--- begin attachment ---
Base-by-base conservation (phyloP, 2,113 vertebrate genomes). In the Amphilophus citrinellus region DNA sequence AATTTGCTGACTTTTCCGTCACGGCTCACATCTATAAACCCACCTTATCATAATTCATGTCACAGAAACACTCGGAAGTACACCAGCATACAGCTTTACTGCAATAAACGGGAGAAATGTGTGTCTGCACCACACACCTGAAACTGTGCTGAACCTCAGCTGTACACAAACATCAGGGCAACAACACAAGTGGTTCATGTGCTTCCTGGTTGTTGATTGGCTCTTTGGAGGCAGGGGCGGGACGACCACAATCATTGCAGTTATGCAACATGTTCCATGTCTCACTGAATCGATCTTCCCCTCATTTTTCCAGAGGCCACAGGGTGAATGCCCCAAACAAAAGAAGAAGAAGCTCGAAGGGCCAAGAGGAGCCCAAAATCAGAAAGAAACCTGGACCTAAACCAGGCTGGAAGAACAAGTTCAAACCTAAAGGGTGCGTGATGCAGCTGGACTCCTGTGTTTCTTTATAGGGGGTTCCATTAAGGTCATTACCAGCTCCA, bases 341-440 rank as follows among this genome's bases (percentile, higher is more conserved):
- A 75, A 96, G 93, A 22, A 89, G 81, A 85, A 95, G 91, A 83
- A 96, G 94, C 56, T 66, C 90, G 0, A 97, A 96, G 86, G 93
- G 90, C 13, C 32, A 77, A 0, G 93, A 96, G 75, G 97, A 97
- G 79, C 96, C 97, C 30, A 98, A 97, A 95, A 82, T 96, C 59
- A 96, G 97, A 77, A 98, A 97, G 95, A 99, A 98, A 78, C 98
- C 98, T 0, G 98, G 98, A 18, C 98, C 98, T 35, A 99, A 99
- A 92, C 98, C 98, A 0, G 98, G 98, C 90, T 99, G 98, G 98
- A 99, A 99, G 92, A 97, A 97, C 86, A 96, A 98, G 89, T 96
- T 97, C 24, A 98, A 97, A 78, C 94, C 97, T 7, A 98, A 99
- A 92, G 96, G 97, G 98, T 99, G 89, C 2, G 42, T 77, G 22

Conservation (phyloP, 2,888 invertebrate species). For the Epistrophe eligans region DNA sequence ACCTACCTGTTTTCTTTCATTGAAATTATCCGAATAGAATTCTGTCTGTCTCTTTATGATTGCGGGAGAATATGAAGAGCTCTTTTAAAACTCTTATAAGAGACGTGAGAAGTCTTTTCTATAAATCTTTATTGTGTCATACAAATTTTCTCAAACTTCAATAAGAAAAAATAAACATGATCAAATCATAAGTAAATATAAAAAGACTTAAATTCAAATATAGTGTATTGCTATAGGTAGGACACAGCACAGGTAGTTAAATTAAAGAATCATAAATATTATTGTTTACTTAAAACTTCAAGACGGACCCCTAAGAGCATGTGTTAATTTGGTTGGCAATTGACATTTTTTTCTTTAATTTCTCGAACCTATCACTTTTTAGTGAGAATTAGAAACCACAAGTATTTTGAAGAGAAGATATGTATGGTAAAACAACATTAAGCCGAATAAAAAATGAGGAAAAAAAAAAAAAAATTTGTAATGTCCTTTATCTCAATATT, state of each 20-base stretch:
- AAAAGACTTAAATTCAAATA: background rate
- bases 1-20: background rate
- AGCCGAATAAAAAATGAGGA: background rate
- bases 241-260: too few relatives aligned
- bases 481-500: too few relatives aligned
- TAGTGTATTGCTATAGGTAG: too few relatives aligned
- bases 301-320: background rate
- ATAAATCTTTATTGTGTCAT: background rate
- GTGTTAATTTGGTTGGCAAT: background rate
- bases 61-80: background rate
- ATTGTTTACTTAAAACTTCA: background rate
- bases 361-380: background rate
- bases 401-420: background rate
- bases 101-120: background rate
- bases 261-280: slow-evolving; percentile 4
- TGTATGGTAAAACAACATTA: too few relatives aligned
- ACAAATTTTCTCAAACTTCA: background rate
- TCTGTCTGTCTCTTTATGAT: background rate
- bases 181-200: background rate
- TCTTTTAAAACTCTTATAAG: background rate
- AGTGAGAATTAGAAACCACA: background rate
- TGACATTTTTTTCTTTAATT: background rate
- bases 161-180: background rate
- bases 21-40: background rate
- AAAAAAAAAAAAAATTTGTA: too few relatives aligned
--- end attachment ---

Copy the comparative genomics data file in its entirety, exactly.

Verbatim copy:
Base-by-base conservation (phyloP, 2,113 vertebrate genomes). In the Amphilophus citrinellus region DNA sequence AATTTGCTGACTTTTCCGTCACGGCTCACATCTATAAACCCACCTTATCATAATTCATGTCACAGAAACACTCGGAAGTACACCAGCATACAGCTTTACTGCAATAAACGGGAGAAATGTGTGTCTGCACCACACACCTGAAACTGTGCTGAACCTCAGCTGTACACAAACATCAGGGCAACAACACAAGTGGTTCATGTGCTTCCTGGTTGTTGATTGGCTCTTTGGAGGCAGGGGCGGGACGACCACAATCATTGCAGTTATGCAACATGTTCCATGTCTCACTGAATCGATCTTCCCCTCATTTTTCCAGAGGCCACAGGGTGAATGCCCCAAACAAAAGAAGAAGAAGCTCGAAGGGCCAAGAGGAGCCCAAAATCAGAAAGAAACCTGGACCTAAACCAGGCTGGAAGAACAAGTTCAAACCTAAAGGGTGCGTGATGCAGCTGGACTCCTGTGTTTCTTTATAGGGGGTTCCATTAAGGTCATTACCAGCTCCA, bases 341-440 rank as follows among this genome's bases (percentile, higher is more conserved):
- A 75, A 96, G 93, A 22, A 89, G 81, A 85, A 95, G 91, A 83
- A 96, G 94, C 56, T 66, C 90, G 0, A 97, A 96, G 86, G 93
- G 90, C 13, C 32, A 77, A 0, G 93, A 96, G 75, G 97, A 97
- G 79, C 96, C 97, C 30, A 98, A 97, A 95, A 82, T 96, C 59
- A 96, G 97, A 77, A 98, A 97, G 95, A 99, A 98, A 78, C 98
- C 98, T 0, G 98, G 98, A 18, C 98, C 98, T 35, A 99, A 99
- A 92, C 98, C 98, A 0, G 98, G 98, C 90, T 99, G 98, G 98
- A 99, A 99, G 92, A 97, A 97, C 86, A 96, A 98, G 89, T 96
- T 97, C 24, A 98, A 97, A 78, C 94, C 97, T 7, A 98, A 99
- A 92, G 96, G 97, G 98, T 99, G 89, C 2, G 42, T 77, G 22

Conservation (phyloP, 2,888 invertebrate species). For the Epistrophe eligans region DNA sequence ACCTACCTGTTTTCTTTCATTGAAATTATCCGAATAGAATTCTGTCTGTCTCTTTATGATTGCGGGAGAATATGAAGAGCTCTTTTAAAACTCTTATAAGAGACGTGAGAAGTCTTTTCTATAAATCTTTATTGTGTCATACAAATTTTCTCAAACTTCAATAAGAAAAAATAAACATGATCAAATCATAAGTAAATATAAAAAGACTTAAATTCAAATATAGTGTATTGCTATAGGTAGGACACAGCACAGGTAGTTAAATTAAAGAATCATAAATATTATTGTTTACTTAAAACTTCAAGACGGACCCCTAAGAGCATGTGTTAATTTGGTTGGCAATTGACATTTTTTTCTTTAATTTCTCGAACCTATCACTTTTTAGTGAGAATTAGAAACCACAAGTATTTTGAAGAGAAGATATGTATGGTAAAACAACATTAAGCCGAATAAAAAATGAGGAAAAAAAAAAAAAAATTTGTAATGTCCTTTATCTCAATATT, state of each 20-base stretch:
- AAAAGACTTAAATTCAAATA: background rate
- bases 1-20: background rate
- AGCCGAATAAAAAATGAGGA: background rate
- bases 241-260: too few relatives aligned
- bases 481-500: too few relatives aligned
- TAGTGTATTGCTATAGGTAG: too few relatives aligned
- bases 301-320: background rate
- ATAAATCTTTATTGTGTCAT: background rate
- GTGTTAATTTGGTTGGCAAT: background rate
- bases 61-80: background rate
- ATTGTTTACTTAAAACTTCA: background rate
- bases 361-380: background rate
- bases 401-420: background rate
- bases 101-120: background rate
- bases 261-280: slow-evolving; percentile 4
- TGTATGGTAAAACAACATTA: too few relatives aligned
- ACAAATTTTCTCAAACTTCA: background rate
- TCTGTCTGTCTCTTTATGAT: background rate
- bases 181-200: background rate
- TCTTTTAAAACTCTTATAAG: background rate
- AGTGAGAATTAGAAACCACA: background rate
- TGACATTTTTTTCTTTAATT: background rate
- bases 161-180: background rate
- bases 21-40: background rate
- AAAAAAAAAAAAAATTTGTA: too few relatives aligned